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    Weighted Democracy

    WeightedDemocracy

    - Elavalagan, March 3, 2014 -

    Britain exiting from the European Union, or the Brexit, has reached the point of total chaos. In 1995, Canada faced a similar chaos after a referendum to separate Quebec from Canada was staged by the provincial separatist party. If you wonder why these democratically elected mandates drag the participants and others into chaos, the answer is: improper use of democracy!
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    In some cases, the available choices in an election are equally weighted. Two or more candidates competing for a member of parliament position is a good example of this. Electing one of the candidates and placing the winner as the Member of Parliament would cost – financially, economically, and functionally – almost an equal amount. This is because these candidates – or the available options – in the election are equally weighted. Therefore the candidate who won the highest number of votes can be the winner.
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    But there are cases where choices are not equally weighted. Electing one of those unequally weighted choices should be achieved using weighted democracy. The passing rate for the winning choice should reflect the weight of the choice.
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    Since talking about Quebec referendum or Brexit may induce some bias, let us consider an example that has less tendency to bias.
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    Let’s say your country is currently driving on the right-side of the street. And the countries around your country are driving on the left-side of the street. To make cross-border driving easier, your country may want to switch to left-hand driving also. If this matter goes to a referendum in your country, a simple victory or even a 50%+1 support for the change should NOT be enough. It is because continually keeping the old right-hand driving system will cost very little or nothing. But switching to left-side driving would cost a very large investment, cause extensive interruption to livelihoods and commerce etc. Here, it is clear that one choice has massive additional cost than the other in terms of implementation.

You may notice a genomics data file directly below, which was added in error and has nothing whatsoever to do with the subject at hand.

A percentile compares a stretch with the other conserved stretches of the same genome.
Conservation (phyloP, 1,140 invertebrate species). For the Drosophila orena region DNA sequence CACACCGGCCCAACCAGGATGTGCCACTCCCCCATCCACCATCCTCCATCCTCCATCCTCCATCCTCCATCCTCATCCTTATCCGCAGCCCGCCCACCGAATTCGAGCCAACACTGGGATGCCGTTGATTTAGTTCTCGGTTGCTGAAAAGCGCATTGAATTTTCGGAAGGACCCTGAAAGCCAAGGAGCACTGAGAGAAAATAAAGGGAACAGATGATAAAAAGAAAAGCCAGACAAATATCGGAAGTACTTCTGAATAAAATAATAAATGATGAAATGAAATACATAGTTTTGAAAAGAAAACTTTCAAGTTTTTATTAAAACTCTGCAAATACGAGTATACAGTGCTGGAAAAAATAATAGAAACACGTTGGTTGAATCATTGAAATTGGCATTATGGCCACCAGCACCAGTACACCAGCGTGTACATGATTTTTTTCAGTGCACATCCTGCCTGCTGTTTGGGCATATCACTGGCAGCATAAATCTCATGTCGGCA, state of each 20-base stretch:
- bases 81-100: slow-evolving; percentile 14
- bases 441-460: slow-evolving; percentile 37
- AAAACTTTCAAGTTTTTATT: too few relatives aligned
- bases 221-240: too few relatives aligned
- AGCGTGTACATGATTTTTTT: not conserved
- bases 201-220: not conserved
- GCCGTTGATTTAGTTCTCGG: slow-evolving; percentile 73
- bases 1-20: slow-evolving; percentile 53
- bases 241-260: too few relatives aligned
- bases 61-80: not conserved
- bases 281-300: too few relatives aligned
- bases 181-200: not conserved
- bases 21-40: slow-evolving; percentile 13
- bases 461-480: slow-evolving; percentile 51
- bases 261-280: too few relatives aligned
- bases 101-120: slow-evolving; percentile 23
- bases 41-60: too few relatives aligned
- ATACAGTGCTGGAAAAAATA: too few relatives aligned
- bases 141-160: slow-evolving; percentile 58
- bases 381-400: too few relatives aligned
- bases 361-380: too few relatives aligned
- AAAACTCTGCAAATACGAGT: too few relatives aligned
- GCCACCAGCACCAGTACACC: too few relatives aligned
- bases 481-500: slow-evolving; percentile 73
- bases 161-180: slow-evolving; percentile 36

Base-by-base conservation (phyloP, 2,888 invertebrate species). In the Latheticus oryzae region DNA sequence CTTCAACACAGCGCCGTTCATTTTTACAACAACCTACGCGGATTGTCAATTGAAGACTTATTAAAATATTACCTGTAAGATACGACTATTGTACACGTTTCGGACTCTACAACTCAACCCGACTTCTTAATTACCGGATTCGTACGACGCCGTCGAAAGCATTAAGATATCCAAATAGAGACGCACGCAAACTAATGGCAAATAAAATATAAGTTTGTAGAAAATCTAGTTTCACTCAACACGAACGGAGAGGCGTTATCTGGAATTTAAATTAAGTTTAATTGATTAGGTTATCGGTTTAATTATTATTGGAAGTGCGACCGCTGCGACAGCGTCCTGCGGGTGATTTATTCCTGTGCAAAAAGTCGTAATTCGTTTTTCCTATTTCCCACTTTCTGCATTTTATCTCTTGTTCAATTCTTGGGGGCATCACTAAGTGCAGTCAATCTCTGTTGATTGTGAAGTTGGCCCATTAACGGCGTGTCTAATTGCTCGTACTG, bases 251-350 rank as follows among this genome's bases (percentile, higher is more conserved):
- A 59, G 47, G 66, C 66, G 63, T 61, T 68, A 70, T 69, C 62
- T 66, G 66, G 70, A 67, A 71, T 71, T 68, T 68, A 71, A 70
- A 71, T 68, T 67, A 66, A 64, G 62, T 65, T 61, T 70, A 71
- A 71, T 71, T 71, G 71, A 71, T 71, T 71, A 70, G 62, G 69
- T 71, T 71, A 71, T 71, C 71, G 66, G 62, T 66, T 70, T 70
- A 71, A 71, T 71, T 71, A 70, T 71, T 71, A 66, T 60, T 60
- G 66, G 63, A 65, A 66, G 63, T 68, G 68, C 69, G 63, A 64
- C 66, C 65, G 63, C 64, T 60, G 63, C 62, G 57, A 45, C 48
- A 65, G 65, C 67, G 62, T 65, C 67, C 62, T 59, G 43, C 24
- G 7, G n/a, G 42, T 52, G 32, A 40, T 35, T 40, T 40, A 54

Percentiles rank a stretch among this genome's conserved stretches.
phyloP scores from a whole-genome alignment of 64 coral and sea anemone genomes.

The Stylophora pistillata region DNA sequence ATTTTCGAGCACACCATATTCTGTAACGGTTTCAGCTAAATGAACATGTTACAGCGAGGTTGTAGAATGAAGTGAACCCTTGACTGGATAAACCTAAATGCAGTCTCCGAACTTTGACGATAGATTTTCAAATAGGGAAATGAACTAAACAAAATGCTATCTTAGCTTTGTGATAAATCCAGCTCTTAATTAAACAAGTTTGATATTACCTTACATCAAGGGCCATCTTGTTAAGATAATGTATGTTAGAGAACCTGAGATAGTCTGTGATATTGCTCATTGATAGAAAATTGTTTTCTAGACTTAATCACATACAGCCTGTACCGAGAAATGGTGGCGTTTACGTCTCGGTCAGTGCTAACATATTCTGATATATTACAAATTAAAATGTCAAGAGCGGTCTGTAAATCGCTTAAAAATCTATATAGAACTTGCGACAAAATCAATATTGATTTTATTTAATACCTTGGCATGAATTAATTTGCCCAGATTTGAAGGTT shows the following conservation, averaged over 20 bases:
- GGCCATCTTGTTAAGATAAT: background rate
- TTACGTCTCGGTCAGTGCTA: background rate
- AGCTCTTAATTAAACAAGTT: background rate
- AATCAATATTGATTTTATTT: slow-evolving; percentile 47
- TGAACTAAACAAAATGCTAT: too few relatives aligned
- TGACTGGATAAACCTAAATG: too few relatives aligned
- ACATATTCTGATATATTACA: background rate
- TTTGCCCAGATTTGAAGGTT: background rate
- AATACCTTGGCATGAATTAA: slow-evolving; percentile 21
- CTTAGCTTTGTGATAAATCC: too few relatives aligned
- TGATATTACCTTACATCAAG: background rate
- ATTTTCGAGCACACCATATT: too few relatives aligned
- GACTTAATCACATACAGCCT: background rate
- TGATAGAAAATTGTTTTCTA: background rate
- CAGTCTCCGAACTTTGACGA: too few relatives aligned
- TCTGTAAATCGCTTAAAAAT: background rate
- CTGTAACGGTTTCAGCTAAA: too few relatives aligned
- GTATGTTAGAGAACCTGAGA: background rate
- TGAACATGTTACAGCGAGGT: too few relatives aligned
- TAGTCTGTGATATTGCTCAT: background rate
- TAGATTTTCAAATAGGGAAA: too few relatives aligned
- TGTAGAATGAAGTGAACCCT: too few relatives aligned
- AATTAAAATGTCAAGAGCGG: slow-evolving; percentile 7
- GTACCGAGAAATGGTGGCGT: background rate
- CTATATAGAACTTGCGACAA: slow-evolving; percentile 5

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    In this case, moving to drive on the left should have won a much higher percentage of support than being the first choice or having 50%+1 support. The threshold rate for the change to be elected should be defined by using a weighted formula. That formula should consider the additional cost one has over the other in terms of implementing.
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    In the case of Brexit, it did not happen. On June 23rd of 2016, Britons were asked in national referendum if UK should leave EU. The ‘Yes’ side got just 51.9% while the ‘No’ side got 48.1% with 71.8% voter turnout. The difficulties in implementing the ‘yes’ choice were not considered at all. This is why Brexit is in chaos now. This referendum should have asked for a much higher support, considering the cost and hardship attached to the ‘yes’ decision.
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    Now UK is not sure if they want to leave EU or how to leave. Some of the Britons are even talking about another referendum. Possibly a second referendum may double-down the chaos they have now – if they ask for another simple or 50%+1 support for ‘yes’.
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    Democracy may appear to be a wonderful way to elect our paths. But is has long list of conditions that must be considered before it gives us a glorious outcome. If not, democracy would just be a theoretical glory that will take you to hell in practice.
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